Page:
There’s always more than one issue at stake in a negotiation. Even if your top priority is money, there’s at least also timing. Let’s say you’re negotiating for your salary in a new job. When is your start date? Next week? Next month? Creating a simple chart that lists all the issues will help you break down exactly what’s at stake and help you prioritize what matters to you most. Then, you can think the issues through again from your counterpart’s point of view.
A chart like this will help you plan out a multi-issue negotiation, like a job offer, a contract negotiation, or when buying or selling something like a home or a car. The ideal time to create your chart is when you have some advance time to plan and think through what’s at stake.
The three types of issues
An issue is something at stake, like a price, a feature, or a particular timeframe. For example, in a job negotiation, some issues at stake might be your salary, your start date, your responsibilities, the amount of vacation days you get, and your benefits.
There are three types of issues in a negotiation, and once you understand the framework for each issue and how much it matters to you, you can start to think about what packages and trades you can offer your counterpart, based on what he or she values.
The first type of issue is one where I get more, you get less. These are issues about money. For example, if you’re buying a car, you want to pay the lowest price possible, while the salesperson likely wants you to pay the highest price possible. In a job scenario, you want a higher salary, while your manager might prefer to save that budget for other priorities.
The next type of issue is about making the pie bigger. These are additional offers or criteria you can add into your conversation that are valuable to all parties. For example, if you’re moving out of your apartment and don’t want to take all your furniture to your new place, you could offer to sell it to the new tenant at a low price — they get discount furniture and you have less items to move, dispose of or donate. A career-related example could be about a professional development opportunity, like a course or a conference. You gain new skills that help your employer now and you get to benefit from in perpetuity.
The final type of issue is one where you both want the same thing. This sounds deceptively simple, like you could just check it off your list of items to negotiate and move on. But if you’re thoughtful, you can use these issues strategically to your advantage. Let’s say you’re negotiating for a new job. Your future employer wants you to start immediately, but assumes you’ll try to take some time off between jobs. As it turns out, you’re feeling refreshed from a recent vacation and are happy to start immediately. They don’t know what your preferences are unless you share them — so ask plenty of questions to get a sense of their priorities.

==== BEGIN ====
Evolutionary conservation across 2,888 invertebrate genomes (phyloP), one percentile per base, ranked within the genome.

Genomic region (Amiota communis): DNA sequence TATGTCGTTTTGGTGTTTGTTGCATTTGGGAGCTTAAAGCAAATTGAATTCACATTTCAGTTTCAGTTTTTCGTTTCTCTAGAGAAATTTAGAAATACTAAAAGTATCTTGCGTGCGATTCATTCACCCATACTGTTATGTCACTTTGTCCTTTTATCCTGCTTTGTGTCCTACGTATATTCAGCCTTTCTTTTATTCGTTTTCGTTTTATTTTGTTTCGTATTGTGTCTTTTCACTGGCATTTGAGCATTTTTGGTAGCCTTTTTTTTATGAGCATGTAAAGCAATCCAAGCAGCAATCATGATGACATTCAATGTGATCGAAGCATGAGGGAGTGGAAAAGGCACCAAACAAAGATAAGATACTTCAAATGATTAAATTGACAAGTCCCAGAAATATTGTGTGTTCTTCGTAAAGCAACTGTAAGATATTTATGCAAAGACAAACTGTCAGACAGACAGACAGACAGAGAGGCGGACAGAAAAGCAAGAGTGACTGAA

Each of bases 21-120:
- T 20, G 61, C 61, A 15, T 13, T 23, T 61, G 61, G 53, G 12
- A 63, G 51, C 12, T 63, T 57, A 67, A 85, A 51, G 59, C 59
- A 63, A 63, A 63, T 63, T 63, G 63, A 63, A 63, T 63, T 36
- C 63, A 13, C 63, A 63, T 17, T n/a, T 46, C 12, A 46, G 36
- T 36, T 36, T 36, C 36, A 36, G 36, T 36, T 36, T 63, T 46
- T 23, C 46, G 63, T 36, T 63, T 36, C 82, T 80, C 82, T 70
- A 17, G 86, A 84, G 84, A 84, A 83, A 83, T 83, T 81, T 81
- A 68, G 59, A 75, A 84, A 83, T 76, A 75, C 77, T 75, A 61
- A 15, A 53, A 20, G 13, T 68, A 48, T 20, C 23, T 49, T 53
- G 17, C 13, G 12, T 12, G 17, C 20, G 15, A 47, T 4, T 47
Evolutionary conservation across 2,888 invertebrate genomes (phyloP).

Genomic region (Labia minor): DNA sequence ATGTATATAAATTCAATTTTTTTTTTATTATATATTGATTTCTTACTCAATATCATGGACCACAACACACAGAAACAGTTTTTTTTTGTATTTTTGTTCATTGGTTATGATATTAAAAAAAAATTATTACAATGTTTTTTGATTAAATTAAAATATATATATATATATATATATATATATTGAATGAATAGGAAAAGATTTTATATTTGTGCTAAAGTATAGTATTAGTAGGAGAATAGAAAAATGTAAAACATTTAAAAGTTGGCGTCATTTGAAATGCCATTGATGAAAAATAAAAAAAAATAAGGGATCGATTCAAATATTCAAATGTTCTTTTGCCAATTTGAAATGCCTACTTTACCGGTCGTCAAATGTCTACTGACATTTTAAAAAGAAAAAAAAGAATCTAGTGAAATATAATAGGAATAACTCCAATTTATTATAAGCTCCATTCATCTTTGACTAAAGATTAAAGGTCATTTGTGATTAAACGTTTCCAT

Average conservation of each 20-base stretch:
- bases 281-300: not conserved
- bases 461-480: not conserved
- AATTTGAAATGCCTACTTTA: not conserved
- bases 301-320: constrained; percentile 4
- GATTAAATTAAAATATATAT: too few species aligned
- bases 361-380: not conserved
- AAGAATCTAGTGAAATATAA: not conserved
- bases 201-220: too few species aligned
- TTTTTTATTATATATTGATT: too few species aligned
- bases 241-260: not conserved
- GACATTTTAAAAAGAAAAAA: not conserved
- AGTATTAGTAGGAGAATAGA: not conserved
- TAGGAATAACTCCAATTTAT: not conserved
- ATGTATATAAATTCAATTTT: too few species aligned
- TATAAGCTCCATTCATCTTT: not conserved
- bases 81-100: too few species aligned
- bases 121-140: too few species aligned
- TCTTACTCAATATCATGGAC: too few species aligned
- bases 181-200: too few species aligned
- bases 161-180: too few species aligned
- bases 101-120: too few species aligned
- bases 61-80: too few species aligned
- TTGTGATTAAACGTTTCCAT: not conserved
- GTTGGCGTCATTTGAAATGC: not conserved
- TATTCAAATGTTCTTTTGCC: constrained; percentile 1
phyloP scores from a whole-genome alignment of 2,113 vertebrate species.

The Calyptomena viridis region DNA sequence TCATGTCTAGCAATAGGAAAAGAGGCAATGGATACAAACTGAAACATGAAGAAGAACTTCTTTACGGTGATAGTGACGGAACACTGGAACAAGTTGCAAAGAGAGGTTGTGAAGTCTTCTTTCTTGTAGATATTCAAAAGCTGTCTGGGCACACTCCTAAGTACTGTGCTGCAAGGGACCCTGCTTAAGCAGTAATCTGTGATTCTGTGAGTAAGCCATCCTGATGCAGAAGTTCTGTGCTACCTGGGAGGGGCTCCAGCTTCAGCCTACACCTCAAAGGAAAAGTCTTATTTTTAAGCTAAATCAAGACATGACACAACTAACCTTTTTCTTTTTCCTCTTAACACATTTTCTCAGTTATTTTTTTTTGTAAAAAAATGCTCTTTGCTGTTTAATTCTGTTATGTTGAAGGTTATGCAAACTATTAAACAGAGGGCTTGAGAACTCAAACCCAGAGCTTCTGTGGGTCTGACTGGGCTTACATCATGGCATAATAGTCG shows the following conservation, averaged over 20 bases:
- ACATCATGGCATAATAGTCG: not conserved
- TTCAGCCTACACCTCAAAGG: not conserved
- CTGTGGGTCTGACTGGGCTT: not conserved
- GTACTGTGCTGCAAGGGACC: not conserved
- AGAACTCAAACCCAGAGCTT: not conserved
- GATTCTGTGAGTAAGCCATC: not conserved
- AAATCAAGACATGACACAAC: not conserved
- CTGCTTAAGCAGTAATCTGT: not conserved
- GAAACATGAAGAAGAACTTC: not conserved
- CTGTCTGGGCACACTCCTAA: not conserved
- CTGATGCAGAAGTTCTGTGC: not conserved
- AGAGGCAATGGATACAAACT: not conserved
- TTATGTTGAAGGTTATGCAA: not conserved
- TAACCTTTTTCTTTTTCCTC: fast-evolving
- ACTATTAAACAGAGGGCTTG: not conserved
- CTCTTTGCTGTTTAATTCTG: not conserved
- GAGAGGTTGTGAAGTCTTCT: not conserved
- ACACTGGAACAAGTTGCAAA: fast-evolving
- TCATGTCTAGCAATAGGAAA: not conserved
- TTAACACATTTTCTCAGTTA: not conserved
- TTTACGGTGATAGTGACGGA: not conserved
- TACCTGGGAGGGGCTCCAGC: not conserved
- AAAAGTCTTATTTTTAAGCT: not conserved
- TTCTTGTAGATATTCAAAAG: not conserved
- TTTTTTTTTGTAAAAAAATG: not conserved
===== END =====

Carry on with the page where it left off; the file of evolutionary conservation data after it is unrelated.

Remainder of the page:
To create this chart, think through all the items at stake in your negotiation, then think about where each each item falls in the chart. Prioritize the issues from your point of view, and do your best to estimate where your counterpart’s priorities lay. Know that you won’t be able to perfectly fill this out from their side, but it should help guide the questions you ask and inform your negotiation strategy.
Once you’ve added in as much information as you can, ask yourself what trades can you offer your counterpart based on both of your priorities. In our job scenario, you’d be willing to start immediately — if your manager can prioritize sending you to a conference you’re particularly excited about. Or, perhaps you’re on your partner’s health insurance and don’t need insurance from your new company. That’s a significant savings for them — would they be willing to extend you a one-time signing bonus? Think creatively and be willing to put forth several options to see what sticks.
This post originally appeared in Women@Forbes, where Alexandra Dickinson is a contributor. She writes about how to use a negotiation mindset to achieve your goals.